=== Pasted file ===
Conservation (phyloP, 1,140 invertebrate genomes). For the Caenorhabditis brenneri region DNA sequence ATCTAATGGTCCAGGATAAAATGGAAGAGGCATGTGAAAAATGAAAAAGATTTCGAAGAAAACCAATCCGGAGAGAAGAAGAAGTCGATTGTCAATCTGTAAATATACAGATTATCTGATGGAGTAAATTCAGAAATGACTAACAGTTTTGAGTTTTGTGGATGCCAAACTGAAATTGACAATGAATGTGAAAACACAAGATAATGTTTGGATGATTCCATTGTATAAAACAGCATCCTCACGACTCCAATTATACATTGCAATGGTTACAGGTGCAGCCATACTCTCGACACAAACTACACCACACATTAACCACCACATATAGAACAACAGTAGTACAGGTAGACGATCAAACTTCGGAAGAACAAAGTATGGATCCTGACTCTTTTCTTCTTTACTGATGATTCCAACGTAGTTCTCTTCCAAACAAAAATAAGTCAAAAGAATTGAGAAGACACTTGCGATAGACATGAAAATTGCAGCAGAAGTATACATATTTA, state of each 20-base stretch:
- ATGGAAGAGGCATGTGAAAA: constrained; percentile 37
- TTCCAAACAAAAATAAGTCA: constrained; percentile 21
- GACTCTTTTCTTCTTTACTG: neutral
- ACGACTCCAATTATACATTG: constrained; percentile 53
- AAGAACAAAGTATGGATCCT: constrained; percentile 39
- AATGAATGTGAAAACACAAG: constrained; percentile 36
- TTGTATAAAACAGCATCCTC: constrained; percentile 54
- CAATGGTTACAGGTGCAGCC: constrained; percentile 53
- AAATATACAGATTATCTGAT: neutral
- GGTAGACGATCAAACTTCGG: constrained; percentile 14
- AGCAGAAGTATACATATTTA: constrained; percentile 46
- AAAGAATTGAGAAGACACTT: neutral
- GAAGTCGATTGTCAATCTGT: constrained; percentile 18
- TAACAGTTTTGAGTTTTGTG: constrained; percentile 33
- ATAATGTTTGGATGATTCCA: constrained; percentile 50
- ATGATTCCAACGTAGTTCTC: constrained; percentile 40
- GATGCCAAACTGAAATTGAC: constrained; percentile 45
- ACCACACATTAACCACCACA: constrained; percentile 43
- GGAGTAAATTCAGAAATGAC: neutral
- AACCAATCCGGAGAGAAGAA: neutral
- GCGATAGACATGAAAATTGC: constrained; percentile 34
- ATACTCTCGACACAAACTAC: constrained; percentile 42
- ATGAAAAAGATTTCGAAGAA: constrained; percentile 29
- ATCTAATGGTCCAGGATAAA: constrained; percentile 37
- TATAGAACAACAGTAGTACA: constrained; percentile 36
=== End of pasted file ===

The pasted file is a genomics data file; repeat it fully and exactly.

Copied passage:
Conservation (phyloP, 1,140 invertebrate genomes). For the Caenorhabditis brenneri region DNA sequence ATCTAATGGTCCAGGATAAAATGGAAGAGGCATGTGAAAAATGAAAAAGATTTCGAAGAAAACCAATCCGGAGAGAAGAAGAAGTCGATTGTCAATCTGTAAATATACAGATTATCTGATGGAGTAAATTCAGAAATGACTAACAGTTTTGAGTTTTGTGGATGCCAAACTGAAATTGACAATGAATGTGAAAACACAAGATAATGTTTGGATGATTCCATTGTATAAAACAGCATCCTCACGACTCCAATTATACATTGCAATGGTTACAGGTGCAGCCATACTCTCGACACAAACTACACCACACATTAACCACCACATATAGAACAACAGTAGTACAGGTAGACGATCAAACTTCGGAAGAACAAAGTATGGATCCTGACTCTTTTCTTCTTTACTGATGATTCCAACGTAGTTCTCTTCCAAACAAAAATAAGTCAAAAGAATTGAGAAGACACTTGCGATAGACATGAAAATTGCAGCAGAAGTATACATATTTA, state of each 20-base stretch:
- ATGGAAGAGGCATGTGAAAA: constrained; percentile 37
- TTCCAAACAAAAATAAGTCA: constrained; percentile 21
- GACTCTTTTCTTCTTTACTG: neutral
- ACGACTCCAATTATACATTG: constrained; percentile 53
- AAGAACAAAGTATGGATCCT: constrained; percentile 39
- AATGAATGTGAAAACACAAG: constrained; percentile 36
- TTGTATAAAACAGCATCCTC: constrained; percentile 54
- CAATGGTTACAGGTGCAGCC: constrained; percentile 53
- AAATATACAGATTATCTGAT: neutral
- GGTAGACGATCAAACTTCGG: constrained; percentile 14
- AGCAGAAGTATACATATTTA: constrained; percentile 46
- AAAGAATTGAGAAGACACTT: neutral
- GAAGTCGATTGTCAATCTGT: constrained; percentile 18
- TAACAGTTTTGAGTTTTGTG: constrained; percentile 33
- ATAATGTTTGGATGATTCCA: constrained; percentile 50
- ATGATTCCAACGTAGTTCTC: constrained; percentile 40
- GATGCCAAACTGAAATTGAC: constrained; percentile 45
- ACCACACATTAACCACCACA: constrained; percentile 43
- GGAGTAAATTCAGAAATGAC: neutral
- AACCAATCCGGAGAGAAGAA: neutral
- GCGATAGACATGAAAATTGC: constrained; percentile 34
- ATACTCTCGACACAAACTAC: constrained; percentile 42
- ATGAAAAAGATTTCGAAGAA: constrained; percentile 29
- ATCTAATGGTCCAGGATAAA: constrained; percentile 37
- TATAGAACAACAGTAGTACA: constrained; percentile 36